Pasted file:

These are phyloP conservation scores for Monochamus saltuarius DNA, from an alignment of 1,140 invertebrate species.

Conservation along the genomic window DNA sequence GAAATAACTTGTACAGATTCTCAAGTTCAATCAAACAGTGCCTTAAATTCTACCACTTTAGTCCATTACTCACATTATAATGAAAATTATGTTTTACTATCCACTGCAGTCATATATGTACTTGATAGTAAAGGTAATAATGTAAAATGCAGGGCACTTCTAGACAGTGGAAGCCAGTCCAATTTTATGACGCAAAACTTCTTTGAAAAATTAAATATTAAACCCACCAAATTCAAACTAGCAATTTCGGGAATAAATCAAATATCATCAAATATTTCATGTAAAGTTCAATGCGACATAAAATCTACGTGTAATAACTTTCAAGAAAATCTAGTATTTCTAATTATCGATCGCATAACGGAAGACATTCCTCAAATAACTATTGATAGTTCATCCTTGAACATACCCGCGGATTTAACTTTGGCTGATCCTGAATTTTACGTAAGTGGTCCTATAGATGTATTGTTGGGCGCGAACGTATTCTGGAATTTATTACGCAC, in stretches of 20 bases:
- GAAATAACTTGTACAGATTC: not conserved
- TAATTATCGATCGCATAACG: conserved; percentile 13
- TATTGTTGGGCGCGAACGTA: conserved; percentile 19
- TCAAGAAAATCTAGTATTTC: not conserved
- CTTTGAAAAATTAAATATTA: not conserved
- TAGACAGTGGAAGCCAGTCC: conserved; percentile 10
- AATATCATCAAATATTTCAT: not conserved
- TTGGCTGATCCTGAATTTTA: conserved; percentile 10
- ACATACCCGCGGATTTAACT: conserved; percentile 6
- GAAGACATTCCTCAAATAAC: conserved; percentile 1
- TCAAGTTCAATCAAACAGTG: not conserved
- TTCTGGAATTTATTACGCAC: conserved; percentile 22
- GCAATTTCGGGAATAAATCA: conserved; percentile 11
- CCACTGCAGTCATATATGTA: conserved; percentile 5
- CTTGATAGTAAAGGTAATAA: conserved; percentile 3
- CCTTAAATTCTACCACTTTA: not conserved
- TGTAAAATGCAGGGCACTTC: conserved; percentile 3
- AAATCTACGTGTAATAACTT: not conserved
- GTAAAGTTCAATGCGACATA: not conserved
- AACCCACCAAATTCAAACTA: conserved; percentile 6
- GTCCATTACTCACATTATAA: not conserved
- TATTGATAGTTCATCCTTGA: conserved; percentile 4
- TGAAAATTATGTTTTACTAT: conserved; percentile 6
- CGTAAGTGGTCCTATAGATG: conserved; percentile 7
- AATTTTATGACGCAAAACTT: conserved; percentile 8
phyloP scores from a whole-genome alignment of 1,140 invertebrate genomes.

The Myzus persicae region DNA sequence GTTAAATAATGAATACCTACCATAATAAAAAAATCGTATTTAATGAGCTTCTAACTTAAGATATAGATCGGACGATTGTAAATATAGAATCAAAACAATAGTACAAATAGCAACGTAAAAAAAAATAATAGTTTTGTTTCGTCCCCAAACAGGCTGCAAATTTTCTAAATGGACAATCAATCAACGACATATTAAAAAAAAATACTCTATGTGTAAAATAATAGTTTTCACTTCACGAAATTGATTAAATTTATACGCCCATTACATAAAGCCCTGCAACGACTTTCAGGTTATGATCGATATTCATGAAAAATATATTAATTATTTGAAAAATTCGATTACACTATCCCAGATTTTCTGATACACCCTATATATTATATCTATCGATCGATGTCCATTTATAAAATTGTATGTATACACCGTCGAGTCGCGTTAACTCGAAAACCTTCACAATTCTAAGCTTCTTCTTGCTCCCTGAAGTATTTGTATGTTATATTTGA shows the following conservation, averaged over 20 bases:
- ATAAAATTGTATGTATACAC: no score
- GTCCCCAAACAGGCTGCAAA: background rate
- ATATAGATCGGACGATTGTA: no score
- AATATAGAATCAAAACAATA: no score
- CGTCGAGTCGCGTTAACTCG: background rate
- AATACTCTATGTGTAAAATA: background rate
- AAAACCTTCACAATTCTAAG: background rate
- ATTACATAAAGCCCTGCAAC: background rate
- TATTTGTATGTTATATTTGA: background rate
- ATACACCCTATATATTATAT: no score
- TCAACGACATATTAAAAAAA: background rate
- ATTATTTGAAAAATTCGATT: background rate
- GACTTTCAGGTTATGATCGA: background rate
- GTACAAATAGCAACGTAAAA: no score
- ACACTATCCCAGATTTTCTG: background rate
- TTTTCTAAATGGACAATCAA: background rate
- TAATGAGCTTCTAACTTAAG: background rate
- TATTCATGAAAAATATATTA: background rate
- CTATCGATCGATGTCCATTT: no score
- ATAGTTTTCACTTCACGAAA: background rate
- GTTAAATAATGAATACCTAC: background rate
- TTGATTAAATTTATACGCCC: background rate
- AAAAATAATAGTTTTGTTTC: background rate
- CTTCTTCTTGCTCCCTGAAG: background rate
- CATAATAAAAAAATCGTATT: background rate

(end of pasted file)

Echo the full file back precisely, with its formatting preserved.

These are phyloP conservation scores for Monochamus saltuarius DNA, from an alignment of 1,140 invertebrate species.

Conservation along the genomic window DNA sequence GAAATAACTTGTACAGATTCTCAAGTTCAATCAAACAGTGCCTTAAATTCTACCACTTTAGTCCATTACTCACATTATAATGAAAATTATGTTTTACTATCCACTGCAGTCATATATGTACTTGATAGTAAAGGTAATAATGTAAAATGCAGGGCACTTCTAGACAGTGGAAGCCAGTCCAATTTTATGACGCAAAACTTCTTTGAAAAATTAAATATTAAACCCACCAAATTCAAACTAGCAATTTCGGGAATAAATCAAATATCATCAAATATTTCATGTAAAGTTCAATGCGACATAAAATCTACGTGTAATAACTTTCAAGAAAATCTAGTATTTCTAATTATCGATCGCATAACGGAAGACATTCCTCAAATAACTATTGATAGTTCATCCTTGAACATACCCGCGGATTTAACTTTGGCTGATCCTGAATTTTACGTAAGTGGTCCTATAGATGTATTGTTGGGCGCGAACGTATTCTGGAATTTATTACGCAC, in stretches of 20 bases:
- GAAATAACTTGTACAGATTC: not conserved
- TAATTATCGATCGCATAACG: conserved; percentile 13
- TATTGTTGGGCGCGAACGTA: conserved; percentile 19
- TCAAGAAAATCTAGTATTTC: not conserved
- CTTTGAAAAATTAAATATTA: not conserved
- TAGACAGTGGAAGCCAGTCC: conserved; percentile 10
- AATATCATCAAATATTTCAT: not conserved
- TTGGCTGATCCTGAATTTTA: conserved; percentile 10
- ACATACCCGCGGATTTAACT: conserved; percentile 6
- GAAGACATTCCTCAAATAAC: conserved; percentile 1
- TCAAGTTCAATCAAACAGTG: not conserved
- TTCTGGAATTTATTACGCAC: conserved; percentile 22
- GCAATTTCGGGAATAAATCA: conserved; percentile 11
- CCACTGCAGTCATATATGTA: conserved; percentile 5
- CTTGATAGTAAAGGTAATAA: conserved; percentile 3
- CCTTAAATTCTACCACTTTA: not conserved
- TGTAAAATGCAGGGCACTTC: conserved; percentile 3
- AAATCTACGTGTAATAACTT: not conserved
- GTAAAGTTCAATGCGACATA: not conserved
- AACCCACCAAATTCAAACTA: conserved; percentile 6
- GTCCATTACTCACATTATAA: not conserved
- TATTGATAGTTCATCCTTGA: conserved; percentile 4
- TGAAAATTATGTTTTACTAT: conserved; percentile 6
- CGTAAGTGGTCCTATAGATG: conserved; percentile 7
- AATTTTATGACGCAAAACTT: conserved; percentile 8
phyloP scores from a whole-genome alignment of 1,140 invertebrate genomes.

The Myzus persicae region DNA sequence GTTAAATAATGAATACCTACCATAATAAAAAAATCGTATTTAATGAGCTTCTAACTTAAGATATAGATCGGACGATTGTAAATATAGAATCAAAACAATAGTACAAATAGCAACGTAAAAAAAAATAATAGTTTTGTTTCGTCCCCAAACAGGCTGCAAATTTTCTAAATGGACAATCAATCAACGACATATTAAAAAAAAATACTCTATGTGTAAAATAATAGTTTTCACTTCACGAAATTGATTAAATTTATACGCCCATTACATAAAGCCCTGCAACGACTTTCAGGTTATGATCGATATTCATGAAAAATATATTAATTATTTGAAAAATTCGATTACACTATCCCAGATTTTCTGATACACCCTATATATTATATCTATCGATCGATGTCCATTTATAAAATTGTATGTATACACCGTCGAGTCGCGTTAACTCGAAAACCTTCACAATTCTAAGCTTCTTCTTGCTCCCTGAAGTATTTGTATGTTATATTTGA shows the following conservation, averaged over 20 bases:
- ATAAAATTGTATGTATACAC: no score
- GTCCCCAAACAGGCTGCAAA: background rate
- ATATAGATCGGACGATTGTA: no score
- AATATAGAATCAAAACAATA: no score
- CGTCGAGTCGCGTTAACTCG: background rate
- AATACTCTATGTGTAAAATA: background rate
- AAAACCTTCACAATTCTAAG: background rate
- ATTACATAAAGCCCTGCAAC: background rate
- TATTTGTATGTTATATTTGA: background rate
- ATACACCCTATATATTATAT: no score
- TCAACGACATATTAAAAAAA: background rate
- ATTATTTGAAAAATTCGATT: background rate
- GACTTTCAGGTTATGATCGA: background rate
- GTACAAATAGCAACGTAAAA: no score
- ACACTATCCCAGATTTTCTG: background rate
- TTTTCTAAATGGACAATCAA: background rate
- TAATGAGCTTCTAACTTAAG: background rate
- TATTCATGAAAAATATATTA: background rate
- CTATCGATCGATGTCCATTT: no score
- ATAGTTTTCACTTCACGAAA: background rate
- GTTAAATAATGAATACCTAC: background rate
- TTGATTAAATTTATACGCCC: background rate
- AAAAATAATAGTTTTGTTTC: background rate
- CTTCTTCTTGCTCCCTGAAG: background rate
- CATAATAAAAAAATCGTATT: background rate